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Economic Considerations

5.5.1 List the costs that contribute to the final cost of a product.

Take into account scale of production, complexity of product, resources, skills, quality control, size and weight of product for storage and distribution, type of advertising and marketing, profits and taxes. Include costs relating to availability and procurement of materials, R&D, labour, manufacturing costs, capital costs, overheads, distribution and sales

What makes a cost of a product what it s is a variety of factors. The cost of the product, or cost to produce it depends on whether the materials used are expensive or in-expensive, whether the product is simple or complex, whether the product is large or small, whether the product is mass reproduced or individually, custom-hand crafted.

The final (total) cost is made of of variable and fixed costs.

Cheap mass produced bic pen Expensive, hand-crafted Mont Blanc pen

5.5.2 Define fixed costs and variable costs.

Fixed Costs

The costs that must be paid out before production starts, for example, machinery. These costs do not change with the level of production.

Variable Costs

Costs that vary with output, for example, fuel or raw materials.

5.5.3 Identify the factors in 5.5.1 as fixed costs or variable costs.

The scale of production of a product will influence its fixed costs such as machinery. No matter the quantity produced, there will always be the same cost for the machine. Therefore, the more products one can produce at the same costs, the more the fixed cost per unit will decrease, which ultimately enables the company to enjoy economies of scale. These economies of scale are advantageous for a company because it can make them charge the same prices and increase profits per unit or it can decrease its product's price and consequently sell more of it, which also increases profit. Advertising and marketing is also an example of a fixed cost because no matter how many units a company sells of a product, the advertisement will always be the same price, i.e. it is not correlated with the increase/decrease of manufacturing. The rent of the premises and taxes are usually fixed costs too because the same amount/same proportion will be charged again every time interval. Fixed costs also include salaries and accounting costs.

Variable costs on the other hand are costs in direct correlation with the production. Examples are the wages of the workmen, since the more they work, the more they get paid. The costs of raw materials, sales and distribution are also examples of variable costs. Production costs such as the amount of materials used for manufacturing are also variable costs.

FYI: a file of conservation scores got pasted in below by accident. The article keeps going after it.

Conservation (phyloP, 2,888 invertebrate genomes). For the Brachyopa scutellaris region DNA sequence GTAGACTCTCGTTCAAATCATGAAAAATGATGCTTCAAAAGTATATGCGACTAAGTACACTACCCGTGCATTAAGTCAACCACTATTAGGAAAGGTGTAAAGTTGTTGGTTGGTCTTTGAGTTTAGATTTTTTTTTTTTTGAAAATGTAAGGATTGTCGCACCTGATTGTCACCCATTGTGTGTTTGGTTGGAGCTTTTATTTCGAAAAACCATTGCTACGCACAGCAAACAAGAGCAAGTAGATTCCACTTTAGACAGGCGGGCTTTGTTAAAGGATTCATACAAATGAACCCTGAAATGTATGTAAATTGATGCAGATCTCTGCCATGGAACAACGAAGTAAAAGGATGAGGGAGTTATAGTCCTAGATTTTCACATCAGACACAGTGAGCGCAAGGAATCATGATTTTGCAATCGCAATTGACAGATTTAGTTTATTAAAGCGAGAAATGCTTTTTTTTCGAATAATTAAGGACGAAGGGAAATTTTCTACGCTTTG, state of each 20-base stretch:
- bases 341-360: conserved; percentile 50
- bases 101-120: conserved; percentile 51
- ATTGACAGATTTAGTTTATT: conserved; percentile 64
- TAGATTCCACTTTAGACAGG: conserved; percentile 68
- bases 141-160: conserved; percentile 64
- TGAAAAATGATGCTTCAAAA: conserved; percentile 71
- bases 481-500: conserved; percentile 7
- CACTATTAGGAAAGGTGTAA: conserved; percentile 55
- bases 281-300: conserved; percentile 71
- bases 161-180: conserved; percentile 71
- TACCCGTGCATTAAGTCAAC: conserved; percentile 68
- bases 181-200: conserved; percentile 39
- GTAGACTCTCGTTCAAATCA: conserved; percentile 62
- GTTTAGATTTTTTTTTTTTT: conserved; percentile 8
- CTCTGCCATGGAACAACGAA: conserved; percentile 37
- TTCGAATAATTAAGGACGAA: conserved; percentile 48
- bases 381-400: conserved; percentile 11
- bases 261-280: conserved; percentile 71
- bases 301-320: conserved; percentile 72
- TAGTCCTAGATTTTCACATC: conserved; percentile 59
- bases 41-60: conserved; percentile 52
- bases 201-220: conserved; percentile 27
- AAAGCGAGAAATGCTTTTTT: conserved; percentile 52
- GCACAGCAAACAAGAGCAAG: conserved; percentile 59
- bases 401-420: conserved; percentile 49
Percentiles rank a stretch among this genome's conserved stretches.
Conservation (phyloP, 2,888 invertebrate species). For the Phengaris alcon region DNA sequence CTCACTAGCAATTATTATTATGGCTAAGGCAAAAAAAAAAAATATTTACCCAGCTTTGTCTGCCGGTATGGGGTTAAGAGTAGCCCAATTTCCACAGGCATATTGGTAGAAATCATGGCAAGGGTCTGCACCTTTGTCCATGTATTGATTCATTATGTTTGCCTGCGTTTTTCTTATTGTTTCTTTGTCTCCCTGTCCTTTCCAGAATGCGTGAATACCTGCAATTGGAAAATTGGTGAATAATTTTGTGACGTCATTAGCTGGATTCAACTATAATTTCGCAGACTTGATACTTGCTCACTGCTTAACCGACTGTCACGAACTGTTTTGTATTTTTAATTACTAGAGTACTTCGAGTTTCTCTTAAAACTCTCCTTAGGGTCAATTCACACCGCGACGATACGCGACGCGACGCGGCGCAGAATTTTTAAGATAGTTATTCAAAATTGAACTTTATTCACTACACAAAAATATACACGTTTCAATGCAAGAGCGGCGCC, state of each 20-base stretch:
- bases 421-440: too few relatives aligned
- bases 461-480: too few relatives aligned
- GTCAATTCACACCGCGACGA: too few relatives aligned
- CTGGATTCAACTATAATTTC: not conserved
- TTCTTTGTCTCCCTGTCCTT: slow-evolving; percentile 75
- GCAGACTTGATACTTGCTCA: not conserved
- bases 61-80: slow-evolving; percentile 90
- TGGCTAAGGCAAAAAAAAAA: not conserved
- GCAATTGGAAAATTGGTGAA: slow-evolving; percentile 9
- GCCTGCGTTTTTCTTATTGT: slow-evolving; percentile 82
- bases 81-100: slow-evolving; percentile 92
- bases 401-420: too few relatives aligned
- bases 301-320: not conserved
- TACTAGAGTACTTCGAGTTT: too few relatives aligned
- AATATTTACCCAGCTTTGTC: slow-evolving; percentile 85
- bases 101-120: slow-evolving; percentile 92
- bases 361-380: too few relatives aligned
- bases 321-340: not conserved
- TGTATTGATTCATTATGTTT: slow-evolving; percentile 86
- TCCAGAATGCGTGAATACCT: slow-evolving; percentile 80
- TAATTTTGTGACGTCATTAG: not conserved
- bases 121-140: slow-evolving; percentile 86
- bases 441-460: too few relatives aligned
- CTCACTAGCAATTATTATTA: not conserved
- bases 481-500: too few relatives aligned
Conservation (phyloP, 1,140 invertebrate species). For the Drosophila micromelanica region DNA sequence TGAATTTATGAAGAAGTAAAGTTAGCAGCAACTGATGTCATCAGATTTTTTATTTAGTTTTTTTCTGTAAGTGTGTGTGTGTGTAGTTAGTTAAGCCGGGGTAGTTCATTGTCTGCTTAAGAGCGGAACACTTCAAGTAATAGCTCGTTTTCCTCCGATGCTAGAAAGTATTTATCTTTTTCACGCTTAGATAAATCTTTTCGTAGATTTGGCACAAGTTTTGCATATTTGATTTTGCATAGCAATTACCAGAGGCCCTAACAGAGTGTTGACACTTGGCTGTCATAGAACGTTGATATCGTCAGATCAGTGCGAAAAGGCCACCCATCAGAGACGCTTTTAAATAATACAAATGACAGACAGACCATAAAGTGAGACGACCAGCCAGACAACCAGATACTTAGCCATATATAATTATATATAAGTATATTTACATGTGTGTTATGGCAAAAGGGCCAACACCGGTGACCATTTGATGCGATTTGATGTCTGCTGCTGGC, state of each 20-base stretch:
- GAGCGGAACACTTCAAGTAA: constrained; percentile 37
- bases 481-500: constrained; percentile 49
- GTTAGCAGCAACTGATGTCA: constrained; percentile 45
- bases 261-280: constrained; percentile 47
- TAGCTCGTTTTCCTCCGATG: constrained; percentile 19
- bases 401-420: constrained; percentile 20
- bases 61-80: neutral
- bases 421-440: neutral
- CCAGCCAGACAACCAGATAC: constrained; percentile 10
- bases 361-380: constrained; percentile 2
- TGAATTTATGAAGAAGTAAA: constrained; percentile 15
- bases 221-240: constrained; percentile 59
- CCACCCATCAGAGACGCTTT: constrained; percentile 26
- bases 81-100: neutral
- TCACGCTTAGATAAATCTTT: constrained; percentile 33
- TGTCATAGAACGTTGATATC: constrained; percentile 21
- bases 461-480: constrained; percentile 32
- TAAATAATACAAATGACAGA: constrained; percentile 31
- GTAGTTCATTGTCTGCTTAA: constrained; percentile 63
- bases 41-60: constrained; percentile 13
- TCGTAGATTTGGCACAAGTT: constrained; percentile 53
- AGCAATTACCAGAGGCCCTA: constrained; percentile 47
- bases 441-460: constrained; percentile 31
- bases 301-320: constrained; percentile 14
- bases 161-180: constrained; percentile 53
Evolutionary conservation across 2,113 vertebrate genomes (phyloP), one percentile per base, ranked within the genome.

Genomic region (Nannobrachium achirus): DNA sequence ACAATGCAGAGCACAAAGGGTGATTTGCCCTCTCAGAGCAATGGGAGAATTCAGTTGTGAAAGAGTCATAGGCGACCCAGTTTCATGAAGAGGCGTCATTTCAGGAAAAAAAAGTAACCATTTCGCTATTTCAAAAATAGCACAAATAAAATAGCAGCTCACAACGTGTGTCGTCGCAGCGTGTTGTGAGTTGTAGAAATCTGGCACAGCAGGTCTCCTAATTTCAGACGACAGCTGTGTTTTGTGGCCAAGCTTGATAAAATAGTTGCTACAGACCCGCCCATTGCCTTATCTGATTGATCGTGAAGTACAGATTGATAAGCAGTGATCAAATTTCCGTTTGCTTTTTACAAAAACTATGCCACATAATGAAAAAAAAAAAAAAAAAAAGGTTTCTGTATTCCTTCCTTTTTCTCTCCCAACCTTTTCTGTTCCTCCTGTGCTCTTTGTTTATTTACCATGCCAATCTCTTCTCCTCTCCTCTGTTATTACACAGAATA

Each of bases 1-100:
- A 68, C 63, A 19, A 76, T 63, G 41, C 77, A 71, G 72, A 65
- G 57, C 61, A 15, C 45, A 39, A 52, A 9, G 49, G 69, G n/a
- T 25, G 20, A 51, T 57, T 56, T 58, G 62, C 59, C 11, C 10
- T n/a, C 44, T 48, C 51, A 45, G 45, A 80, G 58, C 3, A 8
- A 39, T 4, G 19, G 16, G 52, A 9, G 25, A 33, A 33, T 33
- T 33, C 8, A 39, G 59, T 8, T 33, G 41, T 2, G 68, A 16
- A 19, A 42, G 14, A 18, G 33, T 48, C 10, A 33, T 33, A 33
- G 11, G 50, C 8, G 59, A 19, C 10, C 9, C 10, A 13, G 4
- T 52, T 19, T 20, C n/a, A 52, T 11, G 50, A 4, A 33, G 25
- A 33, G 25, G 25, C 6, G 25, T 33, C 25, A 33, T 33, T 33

Fixed Costs Variable Costs
Scale of production, complexity of product, skills, quality control, type of advertising and marketing, R&D, capital costs, overheads. Labour, manufacturing costs, costs relating to availability and procurement of materials, profits and taxes, size and weight of product for storage and distribution, resources, distribution and sales.

5.5.4 Explain how the costs in 5.5.1 relate to craft production, mechanisation and automation.

For example, raw materials and labour costs will be significant for an individually crafted mahogany table, but for an injection-moulded plastic component these costs would be low and the capital cost of machinery high.
Craft production Mechanisation production Automation production
Labour Very significant Significant No so much
Raw Materials Very significant Significant Significant
Profits and taxes No so much Very significant Very significant
Storage and distribution No so much Very significant Very significant
Resources (energy) No so much Very significant Very significant
Capital costs No so much Very significant Very significant
Distribution and sales. No so much Very significant Very significant
Scale of production No so much Significant Very significant
Complexity of product No so much Significant Very significant
Skills Very significant Very significant Very significant
advertising and marketing No so much Very significant Very significant
R&D No so much Very significant Very significant
overheads.

5.5.5 Explain the concept of “break-even point” in relation to fixed and variable costs.

Once “break-even” point is reached, profits can be made, because fixed costs have been covered. Variable costs will continue to rise with increased production.

The break even point is the point at which the costs of both the fixed costs and the total variable costs are made up for by profit. As the fixed costs are constant and the variable costs increase with production, then there is a starting point for when exactly or after how many units sold/ produced will the business start to make profit, that point known as the "Break even" point. Yet keep in mind that after the break even point, the business will still have to cover variable costs that vary according to production and output of units.

Graph showing costs Graph showing costs

A proportion of the total of the fixed costs would be reflected in the the price of each product. The amount that the fixed costs contribute depends upon the break-even determined by the manufacturer.

All the variable costs to produce each product would be included in the cost in each product.


References

Bulleted list and italicised paragraphs are excerpted from Design Technology: guide. Cardiff Wales, UK: International Baccalaureate Organization, 2007.

Images are clickable links to its location.

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Page last modified on April 14, 2014, at 12:12 AM